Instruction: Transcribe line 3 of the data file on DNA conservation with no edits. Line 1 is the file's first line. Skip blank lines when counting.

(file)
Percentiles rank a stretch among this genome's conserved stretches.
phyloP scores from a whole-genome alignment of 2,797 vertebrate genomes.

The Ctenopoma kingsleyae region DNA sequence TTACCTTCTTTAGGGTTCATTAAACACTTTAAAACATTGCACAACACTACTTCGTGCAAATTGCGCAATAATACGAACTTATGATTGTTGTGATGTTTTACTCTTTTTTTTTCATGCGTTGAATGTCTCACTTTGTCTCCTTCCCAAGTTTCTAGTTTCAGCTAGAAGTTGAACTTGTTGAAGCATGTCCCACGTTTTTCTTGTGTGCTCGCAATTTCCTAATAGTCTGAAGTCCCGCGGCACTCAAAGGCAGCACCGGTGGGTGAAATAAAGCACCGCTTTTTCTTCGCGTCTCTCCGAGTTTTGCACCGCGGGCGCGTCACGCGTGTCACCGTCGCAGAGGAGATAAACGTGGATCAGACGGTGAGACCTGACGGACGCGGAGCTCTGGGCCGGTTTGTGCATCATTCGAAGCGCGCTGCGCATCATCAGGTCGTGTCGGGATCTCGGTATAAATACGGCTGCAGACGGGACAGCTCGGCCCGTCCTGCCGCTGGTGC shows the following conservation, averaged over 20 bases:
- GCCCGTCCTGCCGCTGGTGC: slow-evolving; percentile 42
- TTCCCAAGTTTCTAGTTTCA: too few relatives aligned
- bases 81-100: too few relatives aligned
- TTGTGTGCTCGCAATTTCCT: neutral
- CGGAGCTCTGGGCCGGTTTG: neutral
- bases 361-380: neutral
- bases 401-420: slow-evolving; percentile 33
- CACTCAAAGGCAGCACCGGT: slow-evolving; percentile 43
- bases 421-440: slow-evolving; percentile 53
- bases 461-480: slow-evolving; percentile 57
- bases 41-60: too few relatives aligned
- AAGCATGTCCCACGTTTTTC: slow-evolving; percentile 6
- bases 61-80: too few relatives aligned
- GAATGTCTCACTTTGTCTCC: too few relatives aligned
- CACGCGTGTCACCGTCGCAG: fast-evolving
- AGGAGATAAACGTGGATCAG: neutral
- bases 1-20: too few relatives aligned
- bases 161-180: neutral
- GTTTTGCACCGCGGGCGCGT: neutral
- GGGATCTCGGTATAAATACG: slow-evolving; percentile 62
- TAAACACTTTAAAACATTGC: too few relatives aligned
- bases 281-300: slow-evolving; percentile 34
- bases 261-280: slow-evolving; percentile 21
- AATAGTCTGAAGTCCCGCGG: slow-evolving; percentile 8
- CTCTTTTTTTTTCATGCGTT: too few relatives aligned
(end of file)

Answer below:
The Ctenopoma kingsleyae region DNA sequence TTACCTTCTTTAGGGTTCATTAAACACTTTAAAACATTGCACAACACTACTTCGTGCAAATTGCGCAATAATACGAACTTATGATTGTTGTGATGTTTTACTCTTTTTTTTTCATGCGTTGAATGTCTCACTTTGTCTCCTTCCCAAGTTTCTAGTTTCAGCTAGAAGTTGAACTTGTTGAAGCATGTCCCACGTTTTTCTTGTGTGCTCGCAATTTCCTAATAGTCTGAAGTCCCGCGGCACTCAAAGGCAGCACCGGTGGGTGAAATAAAGCACCGCTTTTTCTTCGCGTCTCTCCGAGTTTTGCACCGCGGGCGCGTCACGCGTGTCACCGTCGCAGAGGAGATAAACGTGGATCAGACGGTGAGACCTGACGGACGCGGAGCTCTGGGCCGGTTTGTGCATCATTCGAAGCGCGCTGCGCATCATCAGGTCGTGTCGGGATCTCGGTATAAATACGGCTGCAGACGGGACAGCTCGGCCCGTCCTGCCGCTGGTGC shows the following conservation, averaged over 20 bases: